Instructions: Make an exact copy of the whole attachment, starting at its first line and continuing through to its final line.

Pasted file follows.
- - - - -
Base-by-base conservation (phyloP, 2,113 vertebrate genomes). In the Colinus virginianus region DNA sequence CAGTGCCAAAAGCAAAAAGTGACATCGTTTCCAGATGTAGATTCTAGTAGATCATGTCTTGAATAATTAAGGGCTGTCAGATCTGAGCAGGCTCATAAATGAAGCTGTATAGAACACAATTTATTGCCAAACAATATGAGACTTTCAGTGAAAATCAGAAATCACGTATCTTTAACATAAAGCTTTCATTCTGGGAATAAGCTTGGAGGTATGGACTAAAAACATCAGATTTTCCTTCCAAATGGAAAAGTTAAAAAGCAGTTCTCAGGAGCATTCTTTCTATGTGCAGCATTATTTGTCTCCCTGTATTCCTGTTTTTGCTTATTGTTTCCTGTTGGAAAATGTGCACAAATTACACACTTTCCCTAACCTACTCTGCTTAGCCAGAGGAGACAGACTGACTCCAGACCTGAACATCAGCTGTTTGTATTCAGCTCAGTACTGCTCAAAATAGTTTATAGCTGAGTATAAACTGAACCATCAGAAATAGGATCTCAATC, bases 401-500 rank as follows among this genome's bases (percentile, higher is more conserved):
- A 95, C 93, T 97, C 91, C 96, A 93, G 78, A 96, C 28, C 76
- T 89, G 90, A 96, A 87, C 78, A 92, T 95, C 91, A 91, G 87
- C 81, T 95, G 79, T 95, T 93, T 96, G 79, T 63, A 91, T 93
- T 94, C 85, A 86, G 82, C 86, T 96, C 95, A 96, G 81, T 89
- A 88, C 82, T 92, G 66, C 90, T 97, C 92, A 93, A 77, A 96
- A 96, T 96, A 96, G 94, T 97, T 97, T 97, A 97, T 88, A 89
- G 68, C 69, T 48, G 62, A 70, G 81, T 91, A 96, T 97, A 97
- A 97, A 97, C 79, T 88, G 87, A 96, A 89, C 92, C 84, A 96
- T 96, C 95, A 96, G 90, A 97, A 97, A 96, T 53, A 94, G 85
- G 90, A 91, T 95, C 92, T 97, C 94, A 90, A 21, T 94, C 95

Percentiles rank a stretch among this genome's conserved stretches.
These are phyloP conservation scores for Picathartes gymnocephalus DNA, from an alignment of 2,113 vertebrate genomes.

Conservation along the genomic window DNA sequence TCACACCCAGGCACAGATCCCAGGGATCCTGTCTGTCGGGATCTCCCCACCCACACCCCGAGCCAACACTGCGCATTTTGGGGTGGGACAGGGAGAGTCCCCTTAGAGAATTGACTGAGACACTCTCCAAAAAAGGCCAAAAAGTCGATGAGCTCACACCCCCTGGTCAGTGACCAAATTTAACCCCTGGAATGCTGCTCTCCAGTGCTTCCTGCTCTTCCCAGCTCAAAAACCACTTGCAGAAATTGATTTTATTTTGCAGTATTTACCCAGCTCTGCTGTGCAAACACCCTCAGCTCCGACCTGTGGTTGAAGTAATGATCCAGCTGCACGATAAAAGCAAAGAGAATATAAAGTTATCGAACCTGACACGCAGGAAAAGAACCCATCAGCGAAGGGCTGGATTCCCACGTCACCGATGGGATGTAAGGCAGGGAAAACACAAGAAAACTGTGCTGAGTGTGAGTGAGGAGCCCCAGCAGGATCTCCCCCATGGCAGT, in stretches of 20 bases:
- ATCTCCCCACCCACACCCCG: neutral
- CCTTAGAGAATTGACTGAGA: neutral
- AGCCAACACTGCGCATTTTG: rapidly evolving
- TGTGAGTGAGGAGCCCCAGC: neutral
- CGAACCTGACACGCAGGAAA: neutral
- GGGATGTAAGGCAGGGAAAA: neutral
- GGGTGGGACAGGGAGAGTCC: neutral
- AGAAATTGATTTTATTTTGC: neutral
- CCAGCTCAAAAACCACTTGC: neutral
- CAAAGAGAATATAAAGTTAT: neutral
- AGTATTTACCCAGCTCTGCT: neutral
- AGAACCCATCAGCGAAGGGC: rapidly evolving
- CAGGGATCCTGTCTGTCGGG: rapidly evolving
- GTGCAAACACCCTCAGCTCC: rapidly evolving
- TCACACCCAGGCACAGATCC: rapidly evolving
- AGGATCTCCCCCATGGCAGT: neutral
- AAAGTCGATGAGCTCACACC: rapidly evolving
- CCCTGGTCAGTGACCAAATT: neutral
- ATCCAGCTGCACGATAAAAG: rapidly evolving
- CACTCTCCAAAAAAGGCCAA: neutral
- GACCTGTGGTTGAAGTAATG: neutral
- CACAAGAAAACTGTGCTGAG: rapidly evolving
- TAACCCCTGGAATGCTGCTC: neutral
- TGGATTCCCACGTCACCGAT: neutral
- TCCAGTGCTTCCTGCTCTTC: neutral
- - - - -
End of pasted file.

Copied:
Base-by-base conservation (phyloP, 2,113 vertebrate genomes). In the Colinus virginianus region DNA sequence CAGTGCCAAAAGCAAAAAGTGACATCGTTTCCAGATGTAGATTCTAGTAGATCATGTCTTGAATAATTAAGGGCTGTCAGATCTGAGCAGGCTCATAAATGAAGCTGTATAGAACACAATTTATTGCCAAACAATATGAGACTTTCAGTGAAAATCAGAAATCACGTATCTTTAACATAAAGCTTTCATTCTGGGAATAAGCTTGGAGGTATGGACTAAAAACATCAGATTTTCCTTCCAAATGGAAAAGTTAAAAAGCAGTTCTCAGGAGCATTCTTTCTATGTGCAGCATTATTTGTCTCCCTGTATTCCTGTTTTTGCTTATTGTTTCCTGTTGGAAAATGTGCACAAATTACACACTTTCCCTAACCTACTCTGCTTAGCCAGAGGAGACAGACTGACTCCAGACCTGAACATCAGCTGTTTGTATTCAGCTCAGTACTGCTCAAAATAGTTTATAGCTGAGTATAAACTGAACCATCAGAAATAGGATCTCAATC, bases 401-500 rank as follows among this genome's bases (percentile, higher is more conserved):
- A 95, C 93, T 97, C 91, C 96, A 93, G 78, A 96, C 28, C 76
- T 89, G 90, A 96, A 87, C 78, A 92, T 95, C 91, A 91, G 87
- C 81, T 95, G 79, T 95, T 93, T 96, G 79, T 63, A 91, T 93
- T 94, C 85, A 86, G 82, C 86, T 96, C 95, A 96, G 81, T 89
- A 88, C 82, T 92, G 66, C 90, T 97, C 92, A 93, A 77, A 96
- A 96, T 96, A 96, G 94, T 97, T 97, T 97, A 97, T 88, A 89
- G 68, C 69, T 48, G 62, A 70, G 81, T 91, A 96, T 97, A 97
- A 97, A 97, C 79, T 88, G 87, A 96, A 89, C 92, C 84, A 96
- T 96, C 95, A 96, G 90, A 97, A 97, A 96, T 53, A 94, G 85
- G 90, A 91, T 95, C 92, T 97, C 94, A 90, A 21, T 94, C 95

Percentiles rank a stretch among this genome's conserved stretches.
These are phyloP conservation scores for Picathartes gymnocephalus DNA, from an alignment of 2,113 vertebrate genomes.

Conservation along the genomic window DNA sequence TCACACCCAGGCACAGATCCCAGGGATCCTGTCTGTCGGGATCTCCCCACCCACACCCCGAGCCAACACTGCGCATTTTGGGGTGGGACAGGGAGAGTCCCCTTAGAGAATTGACTGAGACACTCTCCAAAAAAGGCCAAAAAGTCGATGAGCTCACACCCCCTGGTCAGTGACCAAATTTAACCCCTGGAATGCTGCTCTCCAGTGCTTCCTGCTCTTCCCAGCTCAAAAACCACTTGCAGAAATTGATTTTATTTTGCAGTATTTACCCAGCTCTGCTGTGCAAACACCCTCAGCTCCGACCTGTGGTTGAAGTAATGATCCAGCTGCACGATAAAAGCAAAGAGAATATAAAGTTATCGAACCTGACACGCAGGAAAAGAACCCATCAGCGAAGGGCTGGATTCCCACGTCACCGATGGGATGTAAGGCAGGGAAAACACAAGAAAACTGTGCTGAGTGTGAGTGAGGAGCCCCAGCAGGATCTCCCCCATGGCAGT, in stretches of 20 bases:
- ATCTCCCCACCCACACCCCG: neutral
- CCTTAGAGAATTGACTGAGA: neutral
- AGCCAACACTGCGCATTTTG: rapidly evolving
- TGTGAGTGAGGAGCCCCAGC: neutral
- CGAACCTGACACGCAGGAAA: neutral
- GGGATGTAAGGCAGGGAAAA: neutral
- GGGTGGGACAGGGAGAGTCC: neutral
- AGAAATTGATTTTATTTTGC: neutral
- CCAGCTCAAAAACCACTTGC: neutral
- CAAAGAGAATATAAAGTTAT: neutral
- AGTATTTACCCAGCTCTGCT: neutral
- AGAACCCATCAGCGAAGGGC: rapidly evolving
- CAGGGATCCTGTCTGTCGGG: rapidly evolving
- GTGCAAACACCCTCAGCTCC: rapidly evolving
- TCACACCCAGGCACAGATCC: rapidly evolving
- AGGATCTCCCCCATGGCAGT: neutral
- AAAGTCGATGAGCTCACACC: rapidly evolving
- CCCTGGTCAGTGACCAAATT: neutral
- ATCCAGCTGCACGATAAAAG: rapidly evolving
- CACTCTCCAAAAAAGGCCAA: neutral
- GACCTGTGGTTGAAGTAATG: neutral
- CACAAGAAAACTGTGCTGAG: rapidly evolving
- TAACCCCTGGAATGCTGCTC: neutral
- TGGATTCCCACGTCACCGAT: neutral
- TCCAGTGCTTCCTGCTCTTC: neutral